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Cyclophosphamide-Driven Efficacy in GVHD Unaffected by Matched Unrelated Donor Status

Virginia Powers, PhD
Published: Wednesday, Apr 03, 2019

blood cellsCyclophosphamide administered alone or in combination with other agents is an effective prophylactic treatment for graft-versus-host disease (GVHD), regardless of stem cell source, conditioning intensity, or patient age in 10/10 and 9/10 human leukocyte antigen (HLA) matched unrelated donor (MUD) hematopoietic stem cell transplantation (HSCT) recipients, according to findings presented at the 2019 European Society for Blood and Marrow Transplantation Annual Meeting.

Improved non-relapse mortality (NRM) rates were observed in both 10/10 and 9/10 MUD patients with cyclophosphamide, demonstrating similar incidence rates of acute and chronic GVHD.

“PTCy is successfully used as a GVHD-prophylaxis backbone in haplo-identical transplantation; these encouraging results prompted us to assess PTCy in the unrelated donor setting, said Francesca Lorentino, MD, of the San Raffaele Scientific Institute, Hematology and Bone Marrow Transplantation Unit in Milan, Italy, who presented the results on behalf of the Acute Leukemia Working Party (ALWP) of the EBMT.

The ALWP assessed the impact of HLA-allele matching on patient outcomes following 10/10 or 9/10 unrelated HSCT when post-transplant cyclophosphamide was used for GVHD prophylaxis. The study included adult patients aged ≥18 years with acute leukemia who underwent HSCT from 2010 to 2017. Of these, 431 patients had HSCT from 10/10 and 234 had HSCT from 9/10 HLA-MUDs. All patients received high-dose, post-transplant cyclophosphamide-based GVHD prophylaxis alone or combined with other immunosuppressant agents.

GVHD-free survival and relapse-free survival were the primary endpoints, and secondary endpoints included leukemia-free survival, overall survival, acute and chronic GVHD, as well as relapse and transplant-related mortality.

Characteristics were similar in the 10/10 and 9/10 groups; median follow-up was 18 months (range, 5-34) versus 19 months (range, 11-31), median age was 43 years (range, 31-57) versus 48 years (range, 32-59), and 25% versus 28% of patients had Karnofsky performance score >90%, respectively. The disease diagnosis was acute myeloid leukemia (AML) in 73% and acute lymphoblastic leukemia (ALL) in 27% of both groups. Also in the 10/10 and 9/10 groups, 65% and 57% of patients had CR1 disease status at transplant, 19% and 24% had >CR1, and 16% and 19% had advanced disease, respectively. Mismatched HLA loci were determined in 37% of patients in HLA-A, 20% in HLA-B, 24% in HLA-C, 5% in HLA-DRB1, and 14% in HLA-DQB1.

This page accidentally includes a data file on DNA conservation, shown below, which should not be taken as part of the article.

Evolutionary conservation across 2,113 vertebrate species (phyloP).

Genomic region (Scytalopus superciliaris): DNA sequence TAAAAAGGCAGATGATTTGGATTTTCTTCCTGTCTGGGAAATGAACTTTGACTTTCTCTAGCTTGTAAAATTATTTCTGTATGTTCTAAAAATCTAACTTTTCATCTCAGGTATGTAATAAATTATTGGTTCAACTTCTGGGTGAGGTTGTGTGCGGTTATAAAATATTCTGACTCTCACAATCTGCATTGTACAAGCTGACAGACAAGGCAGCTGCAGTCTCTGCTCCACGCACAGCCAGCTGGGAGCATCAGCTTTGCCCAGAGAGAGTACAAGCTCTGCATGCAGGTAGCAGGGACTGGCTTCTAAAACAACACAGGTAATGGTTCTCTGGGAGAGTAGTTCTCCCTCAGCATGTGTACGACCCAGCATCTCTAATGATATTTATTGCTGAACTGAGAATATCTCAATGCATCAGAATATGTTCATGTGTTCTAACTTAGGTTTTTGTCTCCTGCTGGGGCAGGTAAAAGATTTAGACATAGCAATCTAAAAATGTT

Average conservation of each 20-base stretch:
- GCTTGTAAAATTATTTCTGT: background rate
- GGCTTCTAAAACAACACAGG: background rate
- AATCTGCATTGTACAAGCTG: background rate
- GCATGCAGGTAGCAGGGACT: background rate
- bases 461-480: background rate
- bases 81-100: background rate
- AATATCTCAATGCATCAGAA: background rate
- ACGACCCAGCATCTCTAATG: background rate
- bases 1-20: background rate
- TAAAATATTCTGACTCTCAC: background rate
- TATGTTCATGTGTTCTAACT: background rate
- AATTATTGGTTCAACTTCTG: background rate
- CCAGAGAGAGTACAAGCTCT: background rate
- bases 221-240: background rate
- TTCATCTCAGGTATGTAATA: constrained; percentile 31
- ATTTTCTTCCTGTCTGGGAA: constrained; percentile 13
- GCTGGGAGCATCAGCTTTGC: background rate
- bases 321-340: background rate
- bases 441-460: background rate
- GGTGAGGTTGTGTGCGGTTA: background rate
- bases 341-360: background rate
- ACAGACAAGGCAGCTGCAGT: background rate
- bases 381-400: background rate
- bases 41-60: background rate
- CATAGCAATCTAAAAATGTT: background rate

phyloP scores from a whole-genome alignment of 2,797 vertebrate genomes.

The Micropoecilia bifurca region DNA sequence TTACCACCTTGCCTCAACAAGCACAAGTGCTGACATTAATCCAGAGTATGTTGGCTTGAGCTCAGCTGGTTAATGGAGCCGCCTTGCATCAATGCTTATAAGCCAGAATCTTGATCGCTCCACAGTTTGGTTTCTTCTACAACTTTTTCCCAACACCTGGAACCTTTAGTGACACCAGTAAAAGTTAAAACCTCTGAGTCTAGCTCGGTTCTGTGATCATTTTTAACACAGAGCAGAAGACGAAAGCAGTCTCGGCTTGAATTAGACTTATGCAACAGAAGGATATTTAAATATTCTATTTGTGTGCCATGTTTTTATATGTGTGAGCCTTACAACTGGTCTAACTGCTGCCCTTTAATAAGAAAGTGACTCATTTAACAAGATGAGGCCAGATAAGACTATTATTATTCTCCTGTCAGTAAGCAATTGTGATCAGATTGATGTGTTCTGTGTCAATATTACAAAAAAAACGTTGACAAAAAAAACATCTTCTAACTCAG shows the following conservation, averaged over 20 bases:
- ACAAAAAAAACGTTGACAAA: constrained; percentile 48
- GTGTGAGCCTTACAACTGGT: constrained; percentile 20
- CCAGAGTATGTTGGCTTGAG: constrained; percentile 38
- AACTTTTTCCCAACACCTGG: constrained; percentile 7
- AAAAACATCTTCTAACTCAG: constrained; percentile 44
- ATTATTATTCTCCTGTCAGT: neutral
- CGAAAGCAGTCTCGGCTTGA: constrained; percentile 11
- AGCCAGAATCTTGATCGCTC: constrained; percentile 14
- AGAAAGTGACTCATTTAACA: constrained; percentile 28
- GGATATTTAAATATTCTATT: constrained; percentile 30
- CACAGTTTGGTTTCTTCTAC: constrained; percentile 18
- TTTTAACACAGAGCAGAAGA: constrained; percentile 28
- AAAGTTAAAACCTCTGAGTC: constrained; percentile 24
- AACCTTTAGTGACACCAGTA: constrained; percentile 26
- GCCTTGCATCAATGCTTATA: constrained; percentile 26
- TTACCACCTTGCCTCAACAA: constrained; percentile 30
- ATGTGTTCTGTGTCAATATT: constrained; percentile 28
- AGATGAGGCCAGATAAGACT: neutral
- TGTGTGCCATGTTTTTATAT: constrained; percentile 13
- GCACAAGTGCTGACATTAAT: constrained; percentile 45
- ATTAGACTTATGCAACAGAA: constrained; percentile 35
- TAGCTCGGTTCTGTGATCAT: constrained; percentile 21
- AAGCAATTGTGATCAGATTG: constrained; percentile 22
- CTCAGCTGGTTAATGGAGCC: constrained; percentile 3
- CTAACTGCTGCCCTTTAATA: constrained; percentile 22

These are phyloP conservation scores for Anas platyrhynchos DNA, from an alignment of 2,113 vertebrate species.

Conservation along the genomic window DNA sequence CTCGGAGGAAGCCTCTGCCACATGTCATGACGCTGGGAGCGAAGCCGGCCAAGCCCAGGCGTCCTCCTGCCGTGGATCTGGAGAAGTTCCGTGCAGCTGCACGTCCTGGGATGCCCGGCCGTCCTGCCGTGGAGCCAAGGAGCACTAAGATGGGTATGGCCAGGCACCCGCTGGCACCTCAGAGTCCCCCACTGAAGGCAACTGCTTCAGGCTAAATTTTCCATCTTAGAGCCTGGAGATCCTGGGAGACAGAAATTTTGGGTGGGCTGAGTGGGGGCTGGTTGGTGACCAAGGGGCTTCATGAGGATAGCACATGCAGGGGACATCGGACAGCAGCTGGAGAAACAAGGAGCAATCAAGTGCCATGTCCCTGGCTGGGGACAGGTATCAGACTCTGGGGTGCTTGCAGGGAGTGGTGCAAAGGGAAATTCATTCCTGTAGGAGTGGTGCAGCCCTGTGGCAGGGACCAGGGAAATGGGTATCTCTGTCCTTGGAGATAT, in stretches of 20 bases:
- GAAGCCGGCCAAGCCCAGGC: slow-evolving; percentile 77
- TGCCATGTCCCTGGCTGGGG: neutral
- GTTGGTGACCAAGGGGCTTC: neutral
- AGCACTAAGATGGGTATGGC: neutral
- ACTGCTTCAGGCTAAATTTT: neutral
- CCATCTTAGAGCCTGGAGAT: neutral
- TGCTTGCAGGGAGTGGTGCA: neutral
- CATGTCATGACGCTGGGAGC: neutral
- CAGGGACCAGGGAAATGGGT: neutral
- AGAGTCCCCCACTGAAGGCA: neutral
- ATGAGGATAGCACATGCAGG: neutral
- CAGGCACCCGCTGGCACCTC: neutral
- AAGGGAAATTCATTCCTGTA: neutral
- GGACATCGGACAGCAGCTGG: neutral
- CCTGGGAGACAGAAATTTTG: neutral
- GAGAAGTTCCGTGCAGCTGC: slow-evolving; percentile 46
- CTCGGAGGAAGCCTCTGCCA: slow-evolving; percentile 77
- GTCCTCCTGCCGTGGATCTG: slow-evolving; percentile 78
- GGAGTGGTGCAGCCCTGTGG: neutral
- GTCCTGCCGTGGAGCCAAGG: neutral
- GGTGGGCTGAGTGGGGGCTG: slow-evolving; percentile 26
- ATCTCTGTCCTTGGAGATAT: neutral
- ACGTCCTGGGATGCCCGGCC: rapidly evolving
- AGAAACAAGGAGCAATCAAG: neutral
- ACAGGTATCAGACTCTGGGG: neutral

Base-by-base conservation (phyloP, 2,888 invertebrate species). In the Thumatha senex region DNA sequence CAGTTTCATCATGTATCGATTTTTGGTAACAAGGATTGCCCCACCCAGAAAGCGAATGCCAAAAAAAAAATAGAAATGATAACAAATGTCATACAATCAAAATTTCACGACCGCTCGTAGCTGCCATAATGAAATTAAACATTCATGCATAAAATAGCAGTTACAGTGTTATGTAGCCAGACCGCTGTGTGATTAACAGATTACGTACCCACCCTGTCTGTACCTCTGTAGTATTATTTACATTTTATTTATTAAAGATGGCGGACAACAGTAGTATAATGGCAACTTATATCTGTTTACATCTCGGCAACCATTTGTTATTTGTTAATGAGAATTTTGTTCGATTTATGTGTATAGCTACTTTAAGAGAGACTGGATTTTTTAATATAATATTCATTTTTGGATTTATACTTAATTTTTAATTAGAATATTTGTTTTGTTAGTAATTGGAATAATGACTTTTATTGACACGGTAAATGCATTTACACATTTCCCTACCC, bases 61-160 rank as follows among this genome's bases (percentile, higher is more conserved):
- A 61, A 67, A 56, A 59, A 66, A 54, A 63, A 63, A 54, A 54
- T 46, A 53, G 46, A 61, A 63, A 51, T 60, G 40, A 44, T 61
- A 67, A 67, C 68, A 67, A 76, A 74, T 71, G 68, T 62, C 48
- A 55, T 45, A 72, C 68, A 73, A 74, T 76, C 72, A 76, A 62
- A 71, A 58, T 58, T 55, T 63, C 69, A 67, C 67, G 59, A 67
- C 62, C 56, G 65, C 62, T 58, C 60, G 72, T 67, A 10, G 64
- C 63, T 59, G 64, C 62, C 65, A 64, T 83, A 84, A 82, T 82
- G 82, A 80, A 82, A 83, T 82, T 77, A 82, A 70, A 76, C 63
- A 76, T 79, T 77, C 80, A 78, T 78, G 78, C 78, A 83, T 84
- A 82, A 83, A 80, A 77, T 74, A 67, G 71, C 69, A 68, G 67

Regarding intensity of the conditioning regimen, 55% of patients received myeloablative conditioning (MAC) and 45% received reduced-intensity conditioning (RIC) in the 10/10 arm, while 58% and 42% of patients in the 9/10 arm received MAC and RIC regimens, respectively. In the respective arms, the donor stem cell source was peripheral blood for 90% and 88% of patients, with the remainder receiving stem cells from bone marrow.

Post-transplant cyclophosphamide was administered as monotherapy for GVHD to 7% and 5% of patients in the respective groups, and in combination with a calcineurin inhibitor (CI) with/without mycophenolate mophetil (MMF, 66%; 76%), with methotrexate +/- a calcineurin inhibitor (19%; 14%), and with sirolimus plus MMF (4% in both).

Patient cumulative incidence (CI) outcomes were similar between the two groups across all time points. The 100-day CI (standard deviation) of grades 2/3 acute GVHD was 31% (±5%) and 28% (±6%) in the 10/10 and 9/10 groups (P = .4) and the CI for grades 3/4 was 10±3% and 9±3% (P = .5) respectively.

At 2 years, the CI of chronic GVHD in the respective groups was 32% (±5%) and 38% (±7%; P = .2) and the CI of extensive GVHD 17% (±4%) and 15% (±5%; P = .4), respectively. The 2-year rates of NRM were 19% (±4) in 10/10 MUD compared with 17% (±5; P = .4).

“No interaction was found between donor and the use of in vivo T-cell depletion,” she commented.

By multivariate analysis, no effect of donor HLA-matching was found to affect patient outcome. The covariates assessed included disease (ALL vs AML), disease status (CR1 versus CR>1 versus advanced), Karnofsky performance status (<90 versus ≥90), RIC versus MAC, in vivo T-cell depletion (yes versus no), and stem cell source (peripheral blood versus bone marrow). Only disease status of advanced versus CR1 (HR, 1.5; P = .03) and Karnofsky performance status ≥90 (HR 0.6; P = .001) showed an association with acute GVHD grades ≥2. Karnofsky performance score ≥90 also showed an association with chronic GVHD (HR ,0.6; P = .03).

Regarding NRM, several variables associated significantly, including increased patient age (HR, 1.3; P <.001); disease status with CR>1 versus CR1 (HR, 1.7; P = .06), advanced versus CR1 disease status (HR, 2.5; P <.001), and Karnofsky performance score ≥90 (HR, 0.5; P = .001).

"The potential to limit immunosuppression after HSCT makes post-transplant cyclophosphamide a promising platform for post-graft strategies to prevent relapse; if prospectively confirmed, these data could lead to expansion of a suitable donor pool,” Lorentino concluded.
Lorentino F, Labopin M, Ciceri F, et al. Comparable outcome after 10/10 and 9/10 HLA-matched unrelated donor stem cell transplantation (HSCT) using post-transplant cyclophosphamide (PTCY) for GVHD prophylaxis, on behalf of the ALWP-EBMT. Presented at: 2019 European Society for Blood and Marrow Transplantation Annual Meeting; March 24 to 27, 2019; Frankfurt, Germany. Abstract OS9-1.



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